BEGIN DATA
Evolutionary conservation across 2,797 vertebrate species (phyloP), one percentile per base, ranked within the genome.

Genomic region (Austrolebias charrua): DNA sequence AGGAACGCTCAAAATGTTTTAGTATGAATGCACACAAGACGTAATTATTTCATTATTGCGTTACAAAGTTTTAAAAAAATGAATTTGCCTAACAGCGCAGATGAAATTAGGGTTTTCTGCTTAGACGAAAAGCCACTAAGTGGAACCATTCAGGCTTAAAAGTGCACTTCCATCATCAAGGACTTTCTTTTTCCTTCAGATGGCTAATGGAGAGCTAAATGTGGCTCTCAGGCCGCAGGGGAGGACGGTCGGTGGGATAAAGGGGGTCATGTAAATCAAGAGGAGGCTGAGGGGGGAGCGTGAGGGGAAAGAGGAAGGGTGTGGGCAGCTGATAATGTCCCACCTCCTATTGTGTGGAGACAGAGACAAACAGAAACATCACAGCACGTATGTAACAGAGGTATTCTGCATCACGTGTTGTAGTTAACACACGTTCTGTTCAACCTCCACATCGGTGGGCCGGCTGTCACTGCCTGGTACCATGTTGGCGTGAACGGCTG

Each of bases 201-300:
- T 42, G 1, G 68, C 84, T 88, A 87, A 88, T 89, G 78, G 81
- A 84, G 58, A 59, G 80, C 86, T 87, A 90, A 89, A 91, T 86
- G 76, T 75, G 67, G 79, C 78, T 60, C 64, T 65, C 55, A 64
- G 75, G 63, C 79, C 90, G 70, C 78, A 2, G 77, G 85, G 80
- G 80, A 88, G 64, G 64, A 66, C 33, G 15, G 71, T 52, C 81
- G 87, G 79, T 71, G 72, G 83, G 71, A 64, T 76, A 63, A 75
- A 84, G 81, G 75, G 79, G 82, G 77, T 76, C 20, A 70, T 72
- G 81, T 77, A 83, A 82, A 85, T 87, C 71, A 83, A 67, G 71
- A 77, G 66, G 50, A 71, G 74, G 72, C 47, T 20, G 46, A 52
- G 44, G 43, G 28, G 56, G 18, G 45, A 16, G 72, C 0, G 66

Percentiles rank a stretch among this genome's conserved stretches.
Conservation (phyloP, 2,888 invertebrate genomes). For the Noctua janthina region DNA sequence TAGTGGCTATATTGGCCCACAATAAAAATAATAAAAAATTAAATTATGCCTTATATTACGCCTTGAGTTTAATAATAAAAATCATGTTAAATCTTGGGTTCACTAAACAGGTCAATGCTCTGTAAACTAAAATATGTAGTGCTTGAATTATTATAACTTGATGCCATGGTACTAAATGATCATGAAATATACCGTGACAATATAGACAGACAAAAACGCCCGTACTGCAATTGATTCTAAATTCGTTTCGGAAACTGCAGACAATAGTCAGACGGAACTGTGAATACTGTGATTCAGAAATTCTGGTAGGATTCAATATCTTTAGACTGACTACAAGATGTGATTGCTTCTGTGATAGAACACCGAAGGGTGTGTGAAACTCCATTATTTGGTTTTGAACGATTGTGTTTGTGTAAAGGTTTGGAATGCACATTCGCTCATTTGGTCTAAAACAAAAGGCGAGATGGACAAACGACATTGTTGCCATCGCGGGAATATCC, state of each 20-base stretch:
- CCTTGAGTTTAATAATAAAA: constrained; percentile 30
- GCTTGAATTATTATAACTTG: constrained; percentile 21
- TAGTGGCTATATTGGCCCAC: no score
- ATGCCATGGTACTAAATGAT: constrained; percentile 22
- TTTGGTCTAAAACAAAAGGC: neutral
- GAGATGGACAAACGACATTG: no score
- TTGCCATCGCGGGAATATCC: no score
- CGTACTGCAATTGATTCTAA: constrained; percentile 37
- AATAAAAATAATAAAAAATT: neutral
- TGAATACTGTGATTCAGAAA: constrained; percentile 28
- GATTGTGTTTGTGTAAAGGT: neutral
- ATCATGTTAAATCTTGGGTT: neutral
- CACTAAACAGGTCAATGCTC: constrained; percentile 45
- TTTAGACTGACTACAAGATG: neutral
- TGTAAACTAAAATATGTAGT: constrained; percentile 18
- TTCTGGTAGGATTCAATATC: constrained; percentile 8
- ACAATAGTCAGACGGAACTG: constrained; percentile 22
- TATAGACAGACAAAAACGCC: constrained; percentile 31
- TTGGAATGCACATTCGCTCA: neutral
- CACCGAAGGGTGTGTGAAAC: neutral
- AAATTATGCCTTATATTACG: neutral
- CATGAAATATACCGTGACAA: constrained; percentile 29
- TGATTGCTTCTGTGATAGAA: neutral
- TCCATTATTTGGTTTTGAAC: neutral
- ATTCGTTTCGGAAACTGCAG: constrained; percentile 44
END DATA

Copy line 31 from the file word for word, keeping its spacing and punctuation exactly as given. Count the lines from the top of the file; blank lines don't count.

- TTCTGGTAGGATTCAATATC: constrained; percentile 8